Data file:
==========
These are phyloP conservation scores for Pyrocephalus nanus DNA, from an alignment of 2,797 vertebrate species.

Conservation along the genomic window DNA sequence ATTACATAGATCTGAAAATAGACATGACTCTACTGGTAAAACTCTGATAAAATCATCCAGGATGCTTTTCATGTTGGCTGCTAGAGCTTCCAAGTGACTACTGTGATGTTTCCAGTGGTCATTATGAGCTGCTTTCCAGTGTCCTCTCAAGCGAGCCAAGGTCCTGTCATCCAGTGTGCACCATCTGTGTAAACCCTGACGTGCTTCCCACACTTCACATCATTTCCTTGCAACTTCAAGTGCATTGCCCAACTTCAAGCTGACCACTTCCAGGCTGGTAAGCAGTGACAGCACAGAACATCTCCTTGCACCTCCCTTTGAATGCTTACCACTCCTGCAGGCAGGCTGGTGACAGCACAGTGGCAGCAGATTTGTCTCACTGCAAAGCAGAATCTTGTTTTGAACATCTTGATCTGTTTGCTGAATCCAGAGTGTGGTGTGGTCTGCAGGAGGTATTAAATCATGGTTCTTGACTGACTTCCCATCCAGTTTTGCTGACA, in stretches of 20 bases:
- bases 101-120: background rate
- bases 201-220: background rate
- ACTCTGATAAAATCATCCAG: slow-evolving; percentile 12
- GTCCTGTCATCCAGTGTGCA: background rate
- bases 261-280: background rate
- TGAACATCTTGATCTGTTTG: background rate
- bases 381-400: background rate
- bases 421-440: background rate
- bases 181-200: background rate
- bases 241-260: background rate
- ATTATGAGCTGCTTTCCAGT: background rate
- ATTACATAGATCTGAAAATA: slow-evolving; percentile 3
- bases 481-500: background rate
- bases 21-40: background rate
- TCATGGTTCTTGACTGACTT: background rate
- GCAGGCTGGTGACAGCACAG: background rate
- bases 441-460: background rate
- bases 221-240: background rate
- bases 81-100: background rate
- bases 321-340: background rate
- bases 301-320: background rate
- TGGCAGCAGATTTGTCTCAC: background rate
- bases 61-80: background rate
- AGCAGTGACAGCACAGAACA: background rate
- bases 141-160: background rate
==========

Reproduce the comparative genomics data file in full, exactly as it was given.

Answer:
These are phyloP conservation scores for Pyrocephalus nanus DNA, from an alignment of 2,797 vertebrate species.

Conservation along the genomic window DNA sequence ATTACATAGATCTGAAAATAGACATGACTCTACTGGTAAAACTCTGATAAAATCATCCAGGATGCTTTTCATGTTGGCTGCTAGAGCTTCCAAGTGACTACTGTGATGTTTCCAGTGGTCATTATGAGCTGCTTTCCAGTGTCCTCTCAAGCGAGCCAAGGTCCTGTCATCCAGTGTGCACCATCTGTGTAAACCCTGACGTGCTTCCCACACTTCACATCATTTCCTTGCAACTTCAAGTGCATTGCCCAACTTCAAGCTGACCACTTCCAGGCTGGTAAGCAGTGACAGCACAGAACATCTCCTTGCACCTCCCTTTGAATGCTTACCACTCCTGCAGGCAGGCTGGTGACAGCACAGTGGCAGCAGATTTGTCTCACTGCAAAGCAGAATCTTGTTTTGAACATCTTGATCTGTTTGCTGAATCCAGAGTGTGGTGTGGTCTGCAGGAGGTATTAAATCATGGTTCTTGACTGACTTCCCATCCAGTTTTGCTGACA, in stretches of 20 bases:
- bases 101-120: background rate
- bases 201-220: background rate
- ACTCTGATAAAATCATCCAG: slow-evolving; percentile 12
- GTCCTGTCATCCAGTGTGCA: background rate
- bases 261-280: background rate
- TGAACATCTTGATCTGTTTG: background rate
- bases 381-400: background rate
- bases 421-440: background rate
- bases 181-200: background rate
- bases 241-260: background rate
- ATTATGAGCTGCTTTCCAGT: background rate
- ATTACATAGATCTGAAAATA: slow-evolving; percentile 3
- bases 481-500: background rate
- bases 21-40: background rate
- TCATGGTTCTTGACTGACTT: background rate
- GCAGGCTGGTGACAGCACAG: background rate
- bases 441-460: background rate
- bases 221-240: background rate
- bases 81-100: background rate
- bases 321-340: background rate
- bases 301-320: background rate
- TGGCAGCAGATTTGTCTCAC: background rate
- bases 61-80: background rate
- AGCAGTGACAGCACAGAACA: background rate
- bases 141-160: background rate